"World War Z," as we noted in our recent look at this year's blockbusters, had a pretty great summer. More that $200 million in the U.S. and another half a billion bucks worldwide is good going for anyone (including Brad Pitt—it's now his highest-grossing film ever), but it's especially good going for a film that many of those in the so-called know had written off as doomed to bomb after a long, troubled production and rumours of extensive, elaborate rewrites and reshoots. The massive success of the final film was a lesson to all us cine-nerds who think that audiences actually care about that kind of thing (a subject ripe for its own discussion which we tackle right here).

Interview: Steve McQueen Talks '12 Years A Slave,' 'Django Unchained', Pitt & Fassbender & More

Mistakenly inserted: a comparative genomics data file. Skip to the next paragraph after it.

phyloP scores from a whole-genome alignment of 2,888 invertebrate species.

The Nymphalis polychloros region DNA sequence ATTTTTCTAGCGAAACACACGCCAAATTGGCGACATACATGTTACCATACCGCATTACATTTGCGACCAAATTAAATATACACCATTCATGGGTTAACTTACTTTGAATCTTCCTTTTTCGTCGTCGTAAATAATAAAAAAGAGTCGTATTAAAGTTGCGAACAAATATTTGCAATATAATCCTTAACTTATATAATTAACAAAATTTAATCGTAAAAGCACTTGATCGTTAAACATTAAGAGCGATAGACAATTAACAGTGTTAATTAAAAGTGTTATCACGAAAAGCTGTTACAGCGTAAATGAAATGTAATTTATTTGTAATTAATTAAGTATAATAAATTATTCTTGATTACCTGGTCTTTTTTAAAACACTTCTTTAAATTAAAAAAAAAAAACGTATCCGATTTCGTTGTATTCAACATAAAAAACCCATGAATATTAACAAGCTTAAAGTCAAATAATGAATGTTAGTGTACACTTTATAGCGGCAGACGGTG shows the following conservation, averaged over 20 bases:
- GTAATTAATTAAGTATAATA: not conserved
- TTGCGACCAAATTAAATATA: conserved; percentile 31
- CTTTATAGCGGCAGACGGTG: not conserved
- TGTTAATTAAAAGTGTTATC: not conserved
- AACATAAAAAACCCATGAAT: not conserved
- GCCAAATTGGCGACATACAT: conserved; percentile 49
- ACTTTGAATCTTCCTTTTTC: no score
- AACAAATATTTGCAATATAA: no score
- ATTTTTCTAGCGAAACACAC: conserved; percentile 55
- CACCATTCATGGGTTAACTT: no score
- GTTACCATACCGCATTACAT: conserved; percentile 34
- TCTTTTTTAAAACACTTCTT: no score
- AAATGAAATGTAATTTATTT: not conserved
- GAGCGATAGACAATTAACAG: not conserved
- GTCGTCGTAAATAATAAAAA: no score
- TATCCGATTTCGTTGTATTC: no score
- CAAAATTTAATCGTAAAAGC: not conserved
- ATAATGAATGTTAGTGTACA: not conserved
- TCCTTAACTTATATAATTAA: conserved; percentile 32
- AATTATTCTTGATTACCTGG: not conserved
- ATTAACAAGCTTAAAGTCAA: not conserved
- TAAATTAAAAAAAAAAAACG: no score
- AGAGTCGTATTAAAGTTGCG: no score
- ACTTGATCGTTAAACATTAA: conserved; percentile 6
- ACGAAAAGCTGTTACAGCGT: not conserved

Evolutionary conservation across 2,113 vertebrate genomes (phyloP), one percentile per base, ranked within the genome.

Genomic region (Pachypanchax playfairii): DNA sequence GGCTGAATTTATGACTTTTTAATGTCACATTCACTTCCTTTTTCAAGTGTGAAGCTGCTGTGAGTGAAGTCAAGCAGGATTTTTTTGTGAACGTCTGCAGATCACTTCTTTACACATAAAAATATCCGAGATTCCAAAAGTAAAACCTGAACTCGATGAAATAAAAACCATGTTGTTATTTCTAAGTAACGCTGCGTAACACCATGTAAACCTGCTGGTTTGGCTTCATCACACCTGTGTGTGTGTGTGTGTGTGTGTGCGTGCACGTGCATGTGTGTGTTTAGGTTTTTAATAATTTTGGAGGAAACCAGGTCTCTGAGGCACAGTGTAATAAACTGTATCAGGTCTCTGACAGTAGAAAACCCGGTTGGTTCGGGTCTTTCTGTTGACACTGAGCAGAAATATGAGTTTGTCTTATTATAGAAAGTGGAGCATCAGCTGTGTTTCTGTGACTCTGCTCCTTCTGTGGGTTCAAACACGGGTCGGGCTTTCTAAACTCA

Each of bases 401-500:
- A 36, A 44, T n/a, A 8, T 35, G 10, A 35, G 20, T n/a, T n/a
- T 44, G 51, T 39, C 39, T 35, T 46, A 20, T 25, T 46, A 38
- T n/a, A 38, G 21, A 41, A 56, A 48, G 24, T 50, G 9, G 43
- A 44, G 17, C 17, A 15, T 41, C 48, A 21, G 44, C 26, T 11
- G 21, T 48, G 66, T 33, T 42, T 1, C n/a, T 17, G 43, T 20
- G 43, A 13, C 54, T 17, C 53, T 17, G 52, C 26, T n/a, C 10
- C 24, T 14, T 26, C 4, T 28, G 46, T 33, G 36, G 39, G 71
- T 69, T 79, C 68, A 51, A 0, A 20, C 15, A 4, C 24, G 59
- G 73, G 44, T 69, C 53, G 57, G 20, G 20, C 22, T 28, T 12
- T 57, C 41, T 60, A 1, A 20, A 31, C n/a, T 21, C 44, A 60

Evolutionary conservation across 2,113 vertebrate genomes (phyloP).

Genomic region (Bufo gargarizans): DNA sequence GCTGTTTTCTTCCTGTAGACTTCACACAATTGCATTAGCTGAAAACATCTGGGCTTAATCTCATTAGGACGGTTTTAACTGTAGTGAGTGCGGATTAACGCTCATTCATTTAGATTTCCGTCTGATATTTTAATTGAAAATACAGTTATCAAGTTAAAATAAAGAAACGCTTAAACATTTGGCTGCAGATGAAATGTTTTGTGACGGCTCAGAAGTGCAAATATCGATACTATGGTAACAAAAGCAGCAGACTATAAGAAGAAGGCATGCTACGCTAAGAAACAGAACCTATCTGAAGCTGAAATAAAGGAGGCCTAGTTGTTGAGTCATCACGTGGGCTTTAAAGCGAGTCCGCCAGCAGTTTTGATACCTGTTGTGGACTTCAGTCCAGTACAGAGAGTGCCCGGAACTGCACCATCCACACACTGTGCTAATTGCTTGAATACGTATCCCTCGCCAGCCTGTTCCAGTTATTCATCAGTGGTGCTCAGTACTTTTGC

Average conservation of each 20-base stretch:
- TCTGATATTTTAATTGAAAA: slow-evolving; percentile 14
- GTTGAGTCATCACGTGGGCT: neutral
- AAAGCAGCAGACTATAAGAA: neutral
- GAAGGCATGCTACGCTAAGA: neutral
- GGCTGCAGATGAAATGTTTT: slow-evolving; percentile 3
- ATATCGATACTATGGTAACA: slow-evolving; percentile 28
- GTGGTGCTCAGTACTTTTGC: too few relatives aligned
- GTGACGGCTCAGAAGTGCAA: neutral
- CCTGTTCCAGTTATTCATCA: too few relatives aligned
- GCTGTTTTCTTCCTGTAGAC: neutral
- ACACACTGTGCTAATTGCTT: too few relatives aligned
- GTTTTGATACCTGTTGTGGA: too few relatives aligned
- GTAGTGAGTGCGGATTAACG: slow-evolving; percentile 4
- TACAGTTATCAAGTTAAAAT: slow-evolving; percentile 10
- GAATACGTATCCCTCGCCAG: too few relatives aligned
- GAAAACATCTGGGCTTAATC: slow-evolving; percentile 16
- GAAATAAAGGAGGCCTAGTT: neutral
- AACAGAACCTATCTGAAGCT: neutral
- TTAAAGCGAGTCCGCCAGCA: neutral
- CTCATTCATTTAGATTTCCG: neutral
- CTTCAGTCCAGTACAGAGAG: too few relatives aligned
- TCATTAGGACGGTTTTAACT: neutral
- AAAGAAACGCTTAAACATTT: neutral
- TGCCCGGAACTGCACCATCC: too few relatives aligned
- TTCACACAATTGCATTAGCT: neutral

• By Kristin McCracken
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  • September 11, 2013 2:37 PM
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  • 9 Comments
Steve McQueen, 12 Years A Slave
With “Hunger,”his feature debut in 2008, Turner Prize-winning artist-turned-director Steve McQueen made a bold statement right out of the gate: he was a filmmaker to watch. Three years later, “Shame” solidified his reputation as an audacious director with an unflinching eye. And now, with “12 Years a Slave,” which screened this week at the Toronto International Film Festival after premiering at Telluride, McQueen has made what is destined to become the definitive film about slavery in the American South (you can read our review of the film here).